Thiess says it intends to operate MACA in materially the same manner supported by MACA’s workforce, brand and assets, and to continue its highly regarded community partnerships.

The proposed acquisition of MACA by the Thiess is consistent with its diversification strategy, with a particular emphasis on increasing its presence within metals and minerals hard-rock mining operations in Western Australia, it says.

To this point, the company’s Western Australian hard-rock mining exposure has consisted mostly of work with BHP’s Western Australian nickel assets, in addition to a recent contract award at the Covalent Lithium Joint Venture project.

MACA has exposure to the state’s iron ore sector thanks to contracts with Fortescue and BHP; the burgeoning gold segment through contracts with Regis Resources, Ramelius Resources, Capricorn Metals and Red 5; and nickel and lithium exposure from the Ravensthorpe mine and Pilgangoora project, respectively.

Thiess also said in its Bidder Statement that it sees “a significant opportunity to combine the operational capability of both companies to continue enhancing service quality, particularly in relation to technical solutions such as deploying autonomous machinery or reducing the carbon emissions of mining services on project sites”.

Back in March, MACA announced a partnership with SafeAI to form an MoU to retrofit a mixed fleet of 100 mining trucks across multiple locations with autonomous mining technologies.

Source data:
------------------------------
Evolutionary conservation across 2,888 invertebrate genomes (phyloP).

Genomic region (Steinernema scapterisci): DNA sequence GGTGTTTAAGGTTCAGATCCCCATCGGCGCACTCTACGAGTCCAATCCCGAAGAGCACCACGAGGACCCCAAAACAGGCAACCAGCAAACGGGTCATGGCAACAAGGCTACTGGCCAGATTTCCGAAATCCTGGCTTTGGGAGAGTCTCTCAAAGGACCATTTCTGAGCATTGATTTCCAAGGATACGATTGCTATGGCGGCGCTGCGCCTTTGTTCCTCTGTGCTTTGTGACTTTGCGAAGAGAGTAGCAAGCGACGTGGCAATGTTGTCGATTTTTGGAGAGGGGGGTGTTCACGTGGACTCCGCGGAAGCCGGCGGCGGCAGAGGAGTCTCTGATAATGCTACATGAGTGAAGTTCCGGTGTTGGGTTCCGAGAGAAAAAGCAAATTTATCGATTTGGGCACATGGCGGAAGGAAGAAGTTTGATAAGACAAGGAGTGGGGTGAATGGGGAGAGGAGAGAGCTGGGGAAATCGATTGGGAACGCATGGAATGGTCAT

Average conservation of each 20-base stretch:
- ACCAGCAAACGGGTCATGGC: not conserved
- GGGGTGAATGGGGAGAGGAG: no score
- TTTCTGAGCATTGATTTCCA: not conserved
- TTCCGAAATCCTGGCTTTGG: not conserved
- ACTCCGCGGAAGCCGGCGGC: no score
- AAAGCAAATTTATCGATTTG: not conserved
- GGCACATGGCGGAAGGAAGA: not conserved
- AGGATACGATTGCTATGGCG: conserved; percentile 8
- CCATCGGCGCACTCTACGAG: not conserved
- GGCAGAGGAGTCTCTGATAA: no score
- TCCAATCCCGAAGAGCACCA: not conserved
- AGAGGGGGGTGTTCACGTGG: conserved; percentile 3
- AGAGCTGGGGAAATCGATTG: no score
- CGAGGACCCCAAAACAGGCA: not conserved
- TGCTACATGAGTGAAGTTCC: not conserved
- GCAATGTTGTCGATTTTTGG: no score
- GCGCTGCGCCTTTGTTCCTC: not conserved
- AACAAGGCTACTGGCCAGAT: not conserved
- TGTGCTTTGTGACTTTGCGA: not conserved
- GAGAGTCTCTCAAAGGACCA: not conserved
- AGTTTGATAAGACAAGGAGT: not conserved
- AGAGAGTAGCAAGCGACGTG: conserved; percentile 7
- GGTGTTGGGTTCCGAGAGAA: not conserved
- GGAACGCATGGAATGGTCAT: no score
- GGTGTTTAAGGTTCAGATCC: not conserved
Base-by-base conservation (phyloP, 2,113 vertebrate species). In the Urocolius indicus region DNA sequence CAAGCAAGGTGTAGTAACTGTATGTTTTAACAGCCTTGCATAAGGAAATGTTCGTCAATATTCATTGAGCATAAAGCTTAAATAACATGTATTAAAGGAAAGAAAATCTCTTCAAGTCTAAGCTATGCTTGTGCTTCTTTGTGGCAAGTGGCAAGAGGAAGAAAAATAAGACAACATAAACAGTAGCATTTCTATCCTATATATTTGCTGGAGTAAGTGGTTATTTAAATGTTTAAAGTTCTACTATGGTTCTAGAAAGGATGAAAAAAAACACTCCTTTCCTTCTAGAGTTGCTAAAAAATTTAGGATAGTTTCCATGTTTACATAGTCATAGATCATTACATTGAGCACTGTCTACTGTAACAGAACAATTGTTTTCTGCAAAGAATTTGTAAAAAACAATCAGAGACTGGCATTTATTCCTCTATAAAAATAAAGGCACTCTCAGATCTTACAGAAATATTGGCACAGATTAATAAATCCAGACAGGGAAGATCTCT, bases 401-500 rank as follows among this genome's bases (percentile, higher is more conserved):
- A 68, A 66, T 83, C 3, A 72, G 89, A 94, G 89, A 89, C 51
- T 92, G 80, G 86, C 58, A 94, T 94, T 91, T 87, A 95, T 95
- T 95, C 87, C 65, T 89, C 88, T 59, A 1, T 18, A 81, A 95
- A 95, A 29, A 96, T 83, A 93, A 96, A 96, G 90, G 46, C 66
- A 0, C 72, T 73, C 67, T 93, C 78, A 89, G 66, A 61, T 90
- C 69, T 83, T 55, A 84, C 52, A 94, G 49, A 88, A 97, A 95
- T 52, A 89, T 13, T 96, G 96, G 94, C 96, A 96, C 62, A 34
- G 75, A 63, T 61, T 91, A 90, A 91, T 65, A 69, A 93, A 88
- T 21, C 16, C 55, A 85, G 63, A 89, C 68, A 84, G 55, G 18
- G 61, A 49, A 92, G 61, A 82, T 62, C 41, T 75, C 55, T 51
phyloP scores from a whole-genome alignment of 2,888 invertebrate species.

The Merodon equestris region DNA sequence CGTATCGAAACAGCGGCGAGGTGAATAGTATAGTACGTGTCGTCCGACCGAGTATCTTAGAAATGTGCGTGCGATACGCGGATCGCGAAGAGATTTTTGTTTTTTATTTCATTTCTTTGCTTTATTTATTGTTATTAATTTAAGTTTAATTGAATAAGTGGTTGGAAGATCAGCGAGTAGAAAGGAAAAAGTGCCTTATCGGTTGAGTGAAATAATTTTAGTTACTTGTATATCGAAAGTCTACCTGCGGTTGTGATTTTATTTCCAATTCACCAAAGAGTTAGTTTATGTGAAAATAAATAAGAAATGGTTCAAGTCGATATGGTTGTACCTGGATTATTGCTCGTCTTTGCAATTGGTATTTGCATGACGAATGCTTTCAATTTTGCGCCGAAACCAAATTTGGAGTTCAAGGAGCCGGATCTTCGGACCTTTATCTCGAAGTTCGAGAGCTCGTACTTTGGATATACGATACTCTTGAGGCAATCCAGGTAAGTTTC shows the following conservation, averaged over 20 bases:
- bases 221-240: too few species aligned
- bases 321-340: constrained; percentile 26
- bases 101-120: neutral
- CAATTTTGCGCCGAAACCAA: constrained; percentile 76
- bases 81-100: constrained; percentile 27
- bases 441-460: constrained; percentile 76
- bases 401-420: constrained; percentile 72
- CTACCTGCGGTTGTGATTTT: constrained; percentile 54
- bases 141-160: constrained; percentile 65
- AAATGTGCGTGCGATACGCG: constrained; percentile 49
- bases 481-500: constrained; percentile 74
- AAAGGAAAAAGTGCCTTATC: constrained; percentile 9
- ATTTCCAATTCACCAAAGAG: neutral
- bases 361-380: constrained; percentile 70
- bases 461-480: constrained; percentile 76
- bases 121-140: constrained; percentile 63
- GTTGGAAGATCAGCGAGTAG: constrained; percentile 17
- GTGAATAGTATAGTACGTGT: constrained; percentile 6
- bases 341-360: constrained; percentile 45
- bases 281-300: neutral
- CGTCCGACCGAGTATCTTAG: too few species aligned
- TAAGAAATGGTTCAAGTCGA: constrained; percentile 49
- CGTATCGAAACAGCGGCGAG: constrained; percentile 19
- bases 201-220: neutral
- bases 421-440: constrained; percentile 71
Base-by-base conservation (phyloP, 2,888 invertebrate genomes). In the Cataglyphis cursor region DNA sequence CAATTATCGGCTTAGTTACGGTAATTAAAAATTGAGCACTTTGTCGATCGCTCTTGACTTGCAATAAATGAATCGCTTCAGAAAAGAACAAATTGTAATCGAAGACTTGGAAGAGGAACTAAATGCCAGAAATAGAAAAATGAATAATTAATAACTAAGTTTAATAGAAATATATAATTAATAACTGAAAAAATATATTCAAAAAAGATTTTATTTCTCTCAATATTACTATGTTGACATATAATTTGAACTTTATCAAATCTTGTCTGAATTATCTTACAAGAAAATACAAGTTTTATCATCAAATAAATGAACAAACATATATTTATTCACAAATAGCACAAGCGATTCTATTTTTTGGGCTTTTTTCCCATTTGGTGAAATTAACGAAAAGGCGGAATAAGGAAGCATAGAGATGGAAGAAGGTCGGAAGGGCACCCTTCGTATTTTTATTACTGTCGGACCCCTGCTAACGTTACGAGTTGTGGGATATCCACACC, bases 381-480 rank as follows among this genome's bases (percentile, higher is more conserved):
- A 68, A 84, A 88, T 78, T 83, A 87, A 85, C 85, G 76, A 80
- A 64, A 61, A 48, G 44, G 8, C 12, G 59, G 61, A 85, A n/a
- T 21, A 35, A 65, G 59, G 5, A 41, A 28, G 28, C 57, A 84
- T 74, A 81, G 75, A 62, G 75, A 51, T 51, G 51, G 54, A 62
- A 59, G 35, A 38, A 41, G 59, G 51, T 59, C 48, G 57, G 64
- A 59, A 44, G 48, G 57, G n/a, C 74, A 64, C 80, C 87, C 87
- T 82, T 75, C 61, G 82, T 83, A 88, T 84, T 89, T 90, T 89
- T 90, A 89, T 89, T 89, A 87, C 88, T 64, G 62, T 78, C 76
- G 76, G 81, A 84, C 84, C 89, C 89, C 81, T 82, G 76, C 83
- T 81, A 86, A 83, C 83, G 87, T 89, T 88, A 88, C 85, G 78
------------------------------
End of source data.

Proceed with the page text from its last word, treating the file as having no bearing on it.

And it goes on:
Michael Wright, Executive Chair and Chief Executive Officer of Thiess, said: “We believe our offer is an attractive opportunity for MACA shareholders as it provides certainty of cash, a strong premium and an ability to achieve liquidity for their entire MACA shareholding. We are pleased to have the support of the MACA Board for our Offer.

“The proposed acquisition of MACA is an important part of Thiess’ strategy to diversify its operations across commodities, services and geographies. Thiess has a high regard for MACA’s service quality, and we believe our industry experience positions us well to enhance MACA’s value proposition to clients and employees. We recognise and intend to maintain and grow MACA’s strong brand and presence in the Western Australian market. Thiess also looks forward to supporting MACA to meet the evolving needs of its client base through promoting further investment in low emission and technology-led solutions.”